Former Beaver Creek Resort manager details pay discrimination at Vail Resorts to state Senate committee |

Former Beaver Creek Resort manager details pay discrimination at Vail Resorts to state Senate committee

Michelle Siemer testifies in support of bill which would expand on Colorado's Equal Pay for Equal Work Act

John LaConte
Vail Daily
Michelle Siemer, a former Beaver Creek manager, testified before the Colorado Senate's Business, Labor and Technology committee on Tuesday, saying she and other women faced gender-based pay discrimination while working for Vail Resorts.
Vail Daily archive

Michelle Siemer, a former operations manager at Beaver Creek Resort, testified Tuesday before the Colorado Senate’s Business, Labor and Technology committee in Denver, saying she and other women faced gender-based pay discrimination while working for Vail Resorts.

Siemer worked for Vail Resorts from September 2000 to June 2022, working her way up to the operations manager position at Beaver Creek Resort. In a discrimination charge filed with the U.S. Equal Employment Opportunity Commission, Siemer said while working for Beaver Creek, she discovered that at least one of the male employees who reported to her earned more than her despite having less tenure, a lower title and position, less experience, fewer certifications, and fewer responsibilities. Siemer’s charge also says she reported the disparate pay to both a regional director and director at Vail Resorts who told her there was nothing they could do to remedy the disparity.

Siemer’s testimony on Tuesday was in an effort to support Senate Bill 23-105 (currently working its way through the legislature) which would expand on Colorado’s Equal Pay for Equal Work Act of 2019. The 2019 bill allows a person aggrieved by a discrimination violation to obtain relief for back pay going back three years, and SB23-105 would increase that to six years, something Siemer said would benefit her and others.

“Standing up to a multimillion-dollar corporation with endless resources can seem an impossible task; making sure the Department of Labor and Employment has the authority and resources to investigate and resolve cases like mine would help women like me — who are treated and paid unfairly — come forward and get at least some of the back pay we deserve,” Siemer said on Tuesday. “Increasing the back pay period up to six years would make a huge difference for my family.”

One of the bill’s primary sponsors, Sen. Jessie Danielson, a Democrat, said the Equal Pay for Equal Work Act of 2019 made it “no longer legal to discriminate against a woman for being a woman, for performing the same exact work as men” and established a process for women to pursue a claim in court.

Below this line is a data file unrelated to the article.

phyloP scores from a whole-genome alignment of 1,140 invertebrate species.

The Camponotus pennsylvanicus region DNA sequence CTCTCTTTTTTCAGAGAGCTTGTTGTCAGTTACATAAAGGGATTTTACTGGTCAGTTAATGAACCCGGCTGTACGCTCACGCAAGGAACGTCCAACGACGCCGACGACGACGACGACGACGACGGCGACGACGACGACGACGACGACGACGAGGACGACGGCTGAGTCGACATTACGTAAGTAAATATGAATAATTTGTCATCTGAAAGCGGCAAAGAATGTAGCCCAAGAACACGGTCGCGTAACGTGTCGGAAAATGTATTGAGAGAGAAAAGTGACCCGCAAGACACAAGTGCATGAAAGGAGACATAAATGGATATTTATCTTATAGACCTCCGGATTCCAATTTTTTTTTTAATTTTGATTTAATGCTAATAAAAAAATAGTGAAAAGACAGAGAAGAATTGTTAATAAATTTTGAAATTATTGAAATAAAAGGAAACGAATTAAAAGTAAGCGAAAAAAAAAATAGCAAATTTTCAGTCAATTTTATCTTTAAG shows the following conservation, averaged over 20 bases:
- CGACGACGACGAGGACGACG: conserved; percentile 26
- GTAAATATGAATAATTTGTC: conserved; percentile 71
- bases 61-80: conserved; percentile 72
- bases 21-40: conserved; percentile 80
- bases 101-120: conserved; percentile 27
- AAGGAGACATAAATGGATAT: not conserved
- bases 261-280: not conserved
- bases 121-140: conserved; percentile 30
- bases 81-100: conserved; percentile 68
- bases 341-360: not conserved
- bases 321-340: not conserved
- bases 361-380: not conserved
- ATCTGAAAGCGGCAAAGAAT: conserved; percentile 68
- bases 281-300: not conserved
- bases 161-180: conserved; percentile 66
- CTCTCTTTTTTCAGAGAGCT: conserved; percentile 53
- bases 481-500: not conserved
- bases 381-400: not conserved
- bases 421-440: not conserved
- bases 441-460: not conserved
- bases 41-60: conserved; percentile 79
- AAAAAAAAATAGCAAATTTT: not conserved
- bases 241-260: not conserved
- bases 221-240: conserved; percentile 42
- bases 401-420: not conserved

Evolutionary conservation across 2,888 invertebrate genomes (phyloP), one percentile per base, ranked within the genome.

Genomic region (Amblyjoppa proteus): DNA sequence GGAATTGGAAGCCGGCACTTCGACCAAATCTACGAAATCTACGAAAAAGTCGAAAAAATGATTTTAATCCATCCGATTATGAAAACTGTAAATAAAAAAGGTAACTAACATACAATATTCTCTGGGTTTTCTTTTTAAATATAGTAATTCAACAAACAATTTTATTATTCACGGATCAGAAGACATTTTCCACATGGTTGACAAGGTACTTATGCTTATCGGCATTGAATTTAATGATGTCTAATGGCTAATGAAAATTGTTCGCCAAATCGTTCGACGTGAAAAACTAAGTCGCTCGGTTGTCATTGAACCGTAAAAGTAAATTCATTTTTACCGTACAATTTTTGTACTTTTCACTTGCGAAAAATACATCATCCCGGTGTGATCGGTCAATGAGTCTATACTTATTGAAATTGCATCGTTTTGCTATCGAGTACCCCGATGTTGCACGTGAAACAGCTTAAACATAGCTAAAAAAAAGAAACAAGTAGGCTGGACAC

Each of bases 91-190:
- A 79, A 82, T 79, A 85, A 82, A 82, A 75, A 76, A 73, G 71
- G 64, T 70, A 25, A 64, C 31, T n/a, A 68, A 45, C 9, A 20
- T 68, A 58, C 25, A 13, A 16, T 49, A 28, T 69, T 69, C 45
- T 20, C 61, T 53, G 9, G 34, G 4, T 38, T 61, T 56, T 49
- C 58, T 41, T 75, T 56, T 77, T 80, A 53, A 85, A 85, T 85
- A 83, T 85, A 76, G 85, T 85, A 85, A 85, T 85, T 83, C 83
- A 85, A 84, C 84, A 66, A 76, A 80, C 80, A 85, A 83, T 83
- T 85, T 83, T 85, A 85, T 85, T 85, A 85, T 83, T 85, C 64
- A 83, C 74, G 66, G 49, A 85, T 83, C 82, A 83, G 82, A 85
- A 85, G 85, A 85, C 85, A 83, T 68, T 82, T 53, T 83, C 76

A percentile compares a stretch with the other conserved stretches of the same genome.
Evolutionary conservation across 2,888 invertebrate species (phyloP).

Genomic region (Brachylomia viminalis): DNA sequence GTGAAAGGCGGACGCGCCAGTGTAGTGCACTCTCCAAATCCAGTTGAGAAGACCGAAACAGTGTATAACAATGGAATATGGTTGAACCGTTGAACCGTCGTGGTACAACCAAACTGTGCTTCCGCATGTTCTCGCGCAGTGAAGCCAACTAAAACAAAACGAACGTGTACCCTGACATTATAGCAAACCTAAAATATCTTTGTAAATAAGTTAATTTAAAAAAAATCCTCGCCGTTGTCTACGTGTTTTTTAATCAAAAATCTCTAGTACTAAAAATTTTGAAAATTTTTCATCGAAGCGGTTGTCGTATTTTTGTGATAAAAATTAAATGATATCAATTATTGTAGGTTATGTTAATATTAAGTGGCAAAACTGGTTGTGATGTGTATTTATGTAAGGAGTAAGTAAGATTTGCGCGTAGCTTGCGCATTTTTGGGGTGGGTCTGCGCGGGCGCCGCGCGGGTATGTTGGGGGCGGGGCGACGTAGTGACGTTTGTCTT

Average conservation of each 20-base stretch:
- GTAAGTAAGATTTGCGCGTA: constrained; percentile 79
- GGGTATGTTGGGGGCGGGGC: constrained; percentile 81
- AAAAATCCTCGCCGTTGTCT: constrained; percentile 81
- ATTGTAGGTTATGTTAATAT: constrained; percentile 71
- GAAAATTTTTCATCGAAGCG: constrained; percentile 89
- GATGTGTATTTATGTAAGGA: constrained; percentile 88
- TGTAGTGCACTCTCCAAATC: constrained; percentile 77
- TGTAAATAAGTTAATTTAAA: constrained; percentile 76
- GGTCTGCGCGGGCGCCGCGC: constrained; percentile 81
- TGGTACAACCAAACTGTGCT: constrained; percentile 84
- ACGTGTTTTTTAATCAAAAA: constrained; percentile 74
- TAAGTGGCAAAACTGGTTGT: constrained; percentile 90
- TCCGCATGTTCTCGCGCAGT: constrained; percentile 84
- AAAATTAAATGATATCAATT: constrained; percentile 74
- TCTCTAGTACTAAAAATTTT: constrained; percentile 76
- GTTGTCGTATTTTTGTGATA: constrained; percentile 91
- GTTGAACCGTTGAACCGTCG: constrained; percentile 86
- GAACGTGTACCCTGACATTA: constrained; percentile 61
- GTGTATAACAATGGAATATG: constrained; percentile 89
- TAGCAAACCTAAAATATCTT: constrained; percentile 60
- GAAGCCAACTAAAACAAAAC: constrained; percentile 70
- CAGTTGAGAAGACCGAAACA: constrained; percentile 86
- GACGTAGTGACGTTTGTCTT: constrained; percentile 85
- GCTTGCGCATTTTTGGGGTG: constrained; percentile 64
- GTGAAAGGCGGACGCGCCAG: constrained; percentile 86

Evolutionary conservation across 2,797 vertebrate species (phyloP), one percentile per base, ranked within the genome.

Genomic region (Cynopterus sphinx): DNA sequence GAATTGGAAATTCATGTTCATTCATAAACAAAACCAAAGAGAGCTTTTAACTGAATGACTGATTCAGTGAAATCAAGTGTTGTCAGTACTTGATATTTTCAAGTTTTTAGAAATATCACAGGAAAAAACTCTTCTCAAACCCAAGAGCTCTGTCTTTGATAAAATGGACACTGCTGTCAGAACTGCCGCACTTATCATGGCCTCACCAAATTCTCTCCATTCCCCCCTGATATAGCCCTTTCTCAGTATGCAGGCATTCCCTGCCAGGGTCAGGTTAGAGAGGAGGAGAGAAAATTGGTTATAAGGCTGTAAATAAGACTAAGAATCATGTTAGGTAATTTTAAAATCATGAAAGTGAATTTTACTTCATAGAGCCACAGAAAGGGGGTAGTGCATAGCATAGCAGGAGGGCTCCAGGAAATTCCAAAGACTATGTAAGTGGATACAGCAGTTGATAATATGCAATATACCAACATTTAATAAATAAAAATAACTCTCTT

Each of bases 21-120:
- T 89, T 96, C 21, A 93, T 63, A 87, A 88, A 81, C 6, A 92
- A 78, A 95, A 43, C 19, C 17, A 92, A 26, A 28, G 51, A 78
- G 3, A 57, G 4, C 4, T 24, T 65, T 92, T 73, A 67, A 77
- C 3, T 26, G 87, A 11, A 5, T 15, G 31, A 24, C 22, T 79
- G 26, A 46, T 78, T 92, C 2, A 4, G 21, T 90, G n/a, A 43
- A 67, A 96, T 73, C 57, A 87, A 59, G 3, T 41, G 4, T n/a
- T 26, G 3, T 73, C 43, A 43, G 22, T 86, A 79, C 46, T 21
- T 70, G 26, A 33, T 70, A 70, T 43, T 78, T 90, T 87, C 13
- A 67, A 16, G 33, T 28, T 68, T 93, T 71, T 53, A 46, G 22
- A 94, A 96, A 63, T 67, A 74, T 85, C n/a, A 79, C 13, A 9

But Danielson said unless the legislature strengthens the Equal Pay for Equal Work Act, “women will be underpaid, when compared to men, for the exact same work.”

Siemer, in her Tuesday testimony, said that has been the case with her at Vail Resorts in the years following the passage of the Equal Pay for Equal Work Act of 2019.

“My position should have been fixed years ago,” she said.

Vail Resorts uses a grade structure to determine salaries; Siemer on Tuesday said men with similar responsibilities were graded as senior managers, while the highest grade she was able to reach was manager.

“I kept taking more responsibility in the hopes that I would be promoted and paid more, instead I was told that my pay would not increase, because I was at the highest end of the range for my grade,” Siemer said. “Requests for my grade to be adjusted to reflect the full scope of my responsibilities, and in alignment with men in similar roles, were ignored by my supervisor and HR. Even men I supervised were paid more than me. I stayed as long as I did because I wanted to provide for my family. I ultimately left last year because it was clear that they were not going to pay me fairly. Many other women have also been underpaid by my former employer, and are afraid of rocking the boat.”

Siemer returned to the “rocking the boat” expression often in her speech, using it as a metaphor for her situation.

“Women with children don’t rock the boat because we are afraid our kids will fall out,” she said. “As a girl and the child of immigrants, I was taught to work hard and not rock the boat. As a woman who finally rocked the boat and found the courage to jump in, I’m swimming to shore and asking you to send a lifeboat back in the form of supporting Senate Bill 23-105.”

The Colorado Senate’s Business, Labor and Technology committee is expected to hear more testimony on Senate Bill 23-105 in the coming weeks.

The Vail Daily reached out to Vail Resorts for comment on Siemer’s testimony and didn’t receive a response.

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